Ice-capable research ship is MTU powered

Sikuliaq on acceptance trials Sikuliaq on acceptance trials

DECEMBER 3, 2014 — Delivered to the National Science Foundation by shipbuilder Marinette Marine Corporation earlier this year, the ice-capable research ship Sikuliaq is powered by a total of four MTU Series 4000 Ironmen engines supplied by Rolls-Royce Power Systems' subsidiary MTU America Inc,

The Sikuliaq, one of the most advanced university research vessels in the world, is operated by the University of Alaska Fairbanks as a part of the University-National Oceanographic Laboratory System's academic research fleet.

Two of the ship's four MTU Series 4000 Ironmen engines MTU 16V 4000 M23S marine generator engines, the remaining two are MTU 12V 4000 M23S marine generator engines.  These four continuous rated diesel engines provide on-board power generation for all ship systems and electric propulsion motors. Additionally, an MTU Series 60 marine generator set stands ready to supply emergency power.

The 261-foot double-hulled vessel will be stationed at Seward Marine Center, its homeport in Seward, Alaska, where it will be tasked with year-round operation. The Sikuliaq is the first vessel in the U.S. academic research fleet capable of breaking ice up to 2.5 feet thick, making it uniquely equipped for polar and sub-polar research.

"The Series 4000 engine was chosen for the Sikuliaq as it delivers low fuel consumption, low heat rejection and low noise levels which is essential on research vessel application," said Andrew Boyer, marine sales manager, MTU America Inc. "Being selected to power the world's most advanced academic research vessel further solidifies MTU's ability to meet the most demanding operational criteria in the marine industry."

Construction on the Sikuliaq began in December 2009 after 36 years of development and vessel design research. The University of Alaska Fairbanks took delivery of the vessel on June 6, 2014 and the Sikuliaq's first research project began in October off the coast of Honolulu.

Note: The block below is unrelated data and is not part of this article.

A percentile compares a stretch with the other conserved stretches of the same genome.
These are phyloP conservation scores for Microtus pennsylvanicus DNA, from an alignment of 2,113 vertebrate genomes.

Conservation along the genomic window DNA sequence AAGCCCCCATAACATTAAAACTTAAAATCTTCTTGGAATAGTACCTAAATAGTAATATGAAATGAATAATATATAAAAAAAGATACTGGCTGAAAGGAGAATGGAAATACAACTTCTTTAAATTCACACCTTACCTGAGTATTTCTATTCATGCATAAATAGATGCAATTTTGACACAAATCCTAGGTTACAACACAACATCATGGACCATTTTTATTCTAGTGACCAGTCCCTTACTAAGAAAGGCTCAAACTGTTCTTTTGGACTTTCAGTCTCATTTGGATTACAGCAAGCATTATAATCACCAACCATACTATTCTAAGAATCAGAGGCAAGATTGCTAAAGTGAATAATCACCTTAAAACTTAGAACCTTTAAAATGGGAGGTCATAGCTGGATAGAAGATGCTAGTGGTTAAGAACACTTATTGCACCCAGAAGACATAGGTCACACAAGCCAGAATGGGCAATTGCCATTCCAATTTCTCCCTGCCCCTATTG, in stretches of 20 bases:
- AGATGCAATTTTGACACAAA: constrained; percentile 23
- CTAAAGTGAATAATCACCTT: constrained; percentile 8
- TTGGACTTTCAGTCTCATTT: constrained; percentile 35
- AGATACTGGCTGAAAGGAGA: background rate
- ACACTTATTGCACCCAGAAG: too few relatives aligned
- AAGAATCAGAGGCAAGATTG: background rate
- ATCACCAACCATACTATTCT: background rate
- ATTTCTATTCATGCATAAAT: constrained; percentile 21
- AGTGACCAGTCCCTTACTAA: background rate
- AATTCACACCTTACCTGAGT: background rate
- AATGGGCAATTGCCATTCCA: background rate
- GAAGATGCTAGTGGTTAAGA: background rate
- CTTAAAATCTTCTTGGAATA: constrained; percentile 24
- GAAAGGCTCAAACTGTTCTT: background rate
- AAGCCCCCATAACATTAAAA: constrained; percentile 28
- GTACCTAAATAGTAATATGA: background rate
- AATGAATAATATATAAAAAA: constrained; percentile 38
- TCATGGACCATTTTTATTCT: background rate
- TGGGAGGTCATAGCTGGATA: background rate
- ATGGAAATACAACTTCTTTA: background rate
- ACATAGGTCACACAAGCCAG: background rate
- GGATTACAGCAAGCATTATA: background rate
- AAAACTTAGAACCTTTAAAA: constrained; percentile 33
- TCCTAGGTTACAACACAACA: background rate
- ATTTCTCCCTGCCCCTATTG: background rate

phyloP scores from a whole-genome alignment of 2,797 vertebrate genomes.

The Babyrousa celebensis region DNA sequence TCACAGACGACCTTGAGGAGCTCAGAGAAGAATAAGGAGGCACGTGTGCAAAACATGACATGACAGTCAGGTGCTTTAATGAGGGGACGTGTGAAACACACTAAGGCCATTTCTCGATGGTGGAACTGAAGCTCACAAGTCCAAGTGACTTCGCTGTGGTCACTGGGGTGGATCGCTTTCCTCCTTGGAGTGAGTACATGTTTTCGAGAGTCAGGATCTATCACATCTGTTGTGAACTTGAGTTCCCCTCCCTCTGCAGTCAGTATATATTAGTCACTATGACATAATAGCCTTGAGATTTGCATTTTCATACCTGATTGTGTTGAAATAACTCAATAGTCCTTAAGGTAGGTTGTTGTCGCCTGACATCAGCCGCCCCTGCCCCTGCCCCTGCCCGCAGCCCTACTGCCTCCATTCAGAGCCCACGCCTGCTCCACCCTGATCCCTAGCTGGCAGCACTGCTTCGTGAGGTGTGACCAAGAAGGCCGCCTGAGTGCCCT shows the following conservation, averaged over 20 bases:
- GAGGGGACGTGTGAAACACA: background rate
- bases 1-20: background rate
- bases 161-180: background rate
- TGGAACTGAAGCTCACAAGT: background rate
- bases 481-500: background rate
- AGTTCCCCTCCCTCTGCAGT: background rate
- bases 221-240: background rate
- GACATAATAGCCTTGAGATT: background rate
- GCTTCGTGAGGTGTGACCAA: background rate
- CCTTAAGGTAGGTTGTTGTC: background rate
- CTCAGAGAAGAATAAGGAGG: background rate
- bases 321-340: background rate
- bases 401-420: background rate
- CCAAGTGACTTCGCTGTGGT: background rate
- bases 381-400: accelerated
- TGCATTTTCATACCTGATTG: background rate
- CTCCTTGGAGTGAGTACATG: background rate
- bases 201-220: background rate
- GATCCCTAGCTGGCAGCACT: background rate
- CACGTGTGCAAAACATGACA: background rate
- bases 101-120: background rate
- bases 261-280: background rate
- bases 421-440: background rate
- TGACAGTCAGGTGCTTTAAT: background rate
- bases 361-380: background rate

The vessel accommodates up to 26 researchers, including those with disabilities, who will use the ship to conduct multi-disciplinary studies. Sikuliaq will take researchers to unexplored areas to collect sediment samples directly from the sea floor and map the ocean floor and currents utilizing its advanced research instrumentation. The vessel will also host remotely operated vehicles and will have the capability to transmit real-time information directly to classrooms all over the world.

"Previously, Arctic oceanographers had to employ U.S. or Canadian Coast Guard icebreakers to gain access to the frozen frontier," said Dan Oliver, director of University Alaska Fairbanks Seward Marine Center. "The long-awaited Sikuliaq marks a new era in artic oceanographic research and it is our privilege to play such a significant role in helping researchers from around the world make scientific breakthroughs."

MTU's Series 4000 engines offer unrivaled power density in terms of volume-to power and power-to-weight ratio. Engineered for a low operating noise level and designed to offer superior performance, the Series 4000's advanced technology ensures security at sea with exceptional fuel efficiency and reliability compared to other engines in its class.

The vessel's four Series 4000 engines were built into marine generator packages by Midwest-based MTU distributor, Inland Power Group. Inland Power Group has provided its customers with expert power advice and support for over 50 years. Each of its six state-of-the-art facilities features its own sales, parts and service departments.

"Like all research vessels, the Sikuliaq aims to make the lowest possible impact on the environment," said Craig Jarosinski, sales engineering manager at Inland Power Group. "Working side-by-side with The Glosten Associates, the vessel's marine architecture and engineering firm, we selected the best possible marine propulsion configuration to achieve maximum performance and reliability with the lowest environmental impact."

MTU S4000 for ice capable vessel

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